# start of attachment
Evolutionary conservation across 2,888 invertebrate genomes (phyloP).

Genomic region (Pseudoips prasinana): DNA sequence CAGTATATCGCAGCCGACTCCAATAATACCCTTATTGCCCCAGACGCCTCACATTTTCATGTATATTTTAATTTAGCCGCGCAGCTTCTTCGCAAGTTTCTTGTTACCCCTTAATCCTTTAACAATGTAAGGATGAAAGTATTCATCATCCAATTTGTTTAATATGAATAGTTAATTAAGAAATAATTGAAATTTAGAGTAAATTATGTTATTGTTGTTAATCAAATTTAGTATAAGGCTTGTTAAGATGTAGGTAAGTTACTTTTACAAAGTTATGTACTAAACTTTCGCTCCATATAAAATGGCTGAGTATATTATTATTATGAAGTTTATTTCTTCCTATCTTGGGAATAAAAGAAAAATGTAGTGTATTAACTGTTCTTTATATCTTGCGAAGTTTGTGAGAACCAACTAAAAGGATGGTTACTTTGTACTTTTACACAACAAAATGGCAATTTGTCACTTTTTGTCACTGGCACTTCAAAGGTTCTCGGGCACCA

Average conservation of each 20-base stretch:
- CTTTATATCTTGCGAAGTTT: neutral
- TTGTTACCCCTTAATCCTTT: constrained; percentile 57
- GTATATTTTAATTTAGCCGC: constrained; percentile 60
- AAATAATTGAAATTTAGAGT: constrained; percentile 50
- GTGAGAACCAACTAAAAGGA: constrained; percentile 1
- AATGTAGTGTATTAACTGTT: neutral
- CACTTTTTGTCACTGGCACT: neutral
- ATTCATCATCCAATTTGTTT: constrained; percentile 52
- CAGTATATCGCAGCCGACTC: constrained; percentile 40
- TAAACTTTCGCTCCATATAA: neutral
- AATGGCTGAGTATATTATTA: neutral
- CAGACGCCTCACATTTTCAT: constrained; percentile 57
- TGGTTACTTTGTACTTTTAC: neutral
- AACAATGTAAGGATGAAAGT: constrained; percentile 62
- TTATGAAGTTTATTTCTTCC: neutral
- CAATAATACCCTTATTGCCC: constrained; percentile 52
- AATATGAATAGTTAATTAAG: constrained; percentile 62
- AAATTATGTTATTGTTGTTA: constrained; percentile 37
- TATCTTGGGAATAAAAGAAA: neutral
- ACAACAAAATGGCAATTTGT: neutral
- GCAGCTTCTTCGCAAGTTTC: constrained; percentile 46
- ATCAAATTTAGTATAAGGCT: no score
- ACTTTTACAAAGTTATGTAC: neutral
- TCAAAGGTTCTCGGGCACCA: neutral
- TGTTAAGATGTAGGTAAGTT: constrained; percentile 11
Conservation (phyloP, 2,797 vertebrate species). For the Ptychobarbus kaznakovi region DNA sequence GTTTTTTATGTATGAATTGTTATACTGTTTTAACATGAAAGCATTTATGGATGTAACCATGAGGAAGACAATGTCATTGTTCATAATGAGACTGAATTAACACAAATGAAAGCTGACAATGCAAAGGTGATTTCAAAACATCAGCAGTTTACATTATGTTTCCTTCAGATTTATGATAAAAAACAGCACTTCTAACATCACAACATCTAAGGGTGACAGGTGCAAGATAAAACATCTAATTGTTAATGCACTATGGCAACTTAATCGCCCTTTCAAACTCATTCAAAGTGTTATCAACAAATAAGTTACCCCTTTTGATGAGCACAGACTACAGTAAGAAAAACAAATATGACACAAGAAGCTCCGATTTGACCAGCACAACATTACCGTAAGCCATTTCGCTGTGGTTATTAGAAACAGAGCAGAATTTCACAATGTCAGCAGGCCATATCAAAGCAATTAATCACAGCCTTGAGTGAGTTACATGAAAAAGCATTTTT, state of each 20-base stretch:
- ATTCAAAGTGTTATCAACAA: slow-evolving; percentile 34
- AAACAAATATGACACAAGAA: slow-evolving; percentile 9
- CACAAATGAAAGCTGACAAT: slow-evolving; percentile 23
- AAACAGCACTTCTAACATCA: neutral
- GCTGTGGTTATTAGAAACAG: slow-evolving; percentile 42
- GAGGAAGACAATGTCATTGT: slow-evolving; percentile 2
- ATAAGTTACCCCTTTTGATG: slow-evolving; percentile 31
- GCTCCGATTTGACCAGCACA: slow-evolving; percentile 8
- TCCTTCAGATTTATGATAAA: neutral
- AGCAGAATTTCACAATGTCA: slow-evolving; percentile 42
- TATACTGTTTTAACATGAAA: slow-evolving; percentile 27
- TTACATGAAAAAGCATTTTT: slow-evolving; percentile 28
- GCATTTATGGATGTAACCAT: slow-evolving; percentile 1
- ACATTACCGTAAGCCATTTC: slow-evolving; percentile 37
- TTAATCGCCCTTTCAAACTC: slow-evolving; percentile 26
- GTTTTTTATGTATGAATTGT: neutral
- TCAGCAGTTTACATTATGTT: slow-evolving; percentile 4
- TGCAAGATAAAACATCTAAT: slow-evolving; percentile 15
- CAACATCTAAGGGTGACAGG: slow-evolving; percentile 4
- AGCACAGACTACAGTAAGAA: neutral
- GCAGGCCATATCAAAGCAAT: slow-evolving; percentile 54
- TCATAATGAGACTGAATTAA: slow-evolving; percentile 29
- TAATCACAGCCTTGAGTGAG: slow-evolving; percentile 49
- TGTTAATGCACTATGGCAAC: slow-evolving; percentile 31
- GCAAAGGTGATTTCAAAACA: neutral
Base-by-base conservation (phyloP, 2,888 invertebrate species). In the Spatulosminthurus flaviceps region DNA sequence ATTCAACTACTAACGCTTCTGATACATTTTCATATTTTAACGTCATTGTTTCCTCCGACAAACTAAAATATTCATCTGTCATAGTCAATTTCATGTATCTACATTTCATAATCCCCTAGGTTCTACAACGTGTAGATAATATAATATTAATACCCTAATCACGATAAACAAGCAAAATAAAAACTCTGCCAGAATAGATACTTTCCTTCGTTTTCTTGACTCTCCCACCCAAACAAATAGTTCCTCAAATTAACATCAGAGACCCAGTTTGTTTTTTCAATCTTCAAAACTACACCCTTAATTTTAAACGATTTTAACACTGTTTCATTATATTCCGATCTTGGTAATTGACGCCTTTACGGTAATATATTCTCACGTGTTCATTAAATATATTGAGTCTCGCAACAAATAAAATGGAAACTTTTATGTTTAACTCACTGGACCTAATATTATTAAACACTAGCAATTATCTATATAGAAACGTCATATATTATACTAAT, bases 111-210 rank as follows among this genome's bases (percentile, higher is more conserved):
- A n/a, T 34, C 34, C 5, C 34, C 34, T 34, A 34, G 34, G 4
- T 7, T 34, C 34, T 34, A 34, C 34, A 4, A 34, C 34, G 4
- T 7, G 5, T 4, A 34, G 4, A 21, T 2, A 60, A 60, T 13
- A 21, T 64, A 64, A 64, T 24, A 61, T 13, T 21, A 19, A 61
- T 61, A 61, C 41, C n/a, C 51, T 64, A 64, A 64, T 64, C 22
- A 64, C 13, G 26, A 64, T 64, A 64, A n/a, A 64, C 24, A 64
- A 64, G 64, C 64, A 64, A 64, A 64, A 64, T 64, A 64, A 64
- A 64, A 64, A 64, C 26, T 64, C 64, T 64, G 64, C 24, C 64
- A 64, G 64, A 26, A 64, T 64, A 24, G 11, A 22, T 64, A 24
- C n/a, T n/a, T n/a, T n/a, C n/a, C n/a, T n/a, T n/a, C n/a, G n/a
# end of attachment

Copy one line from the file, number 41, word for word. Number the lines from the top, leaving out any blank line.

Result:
- TTACATGAAAAAGCATTTTT: slow-evolving; percentile 28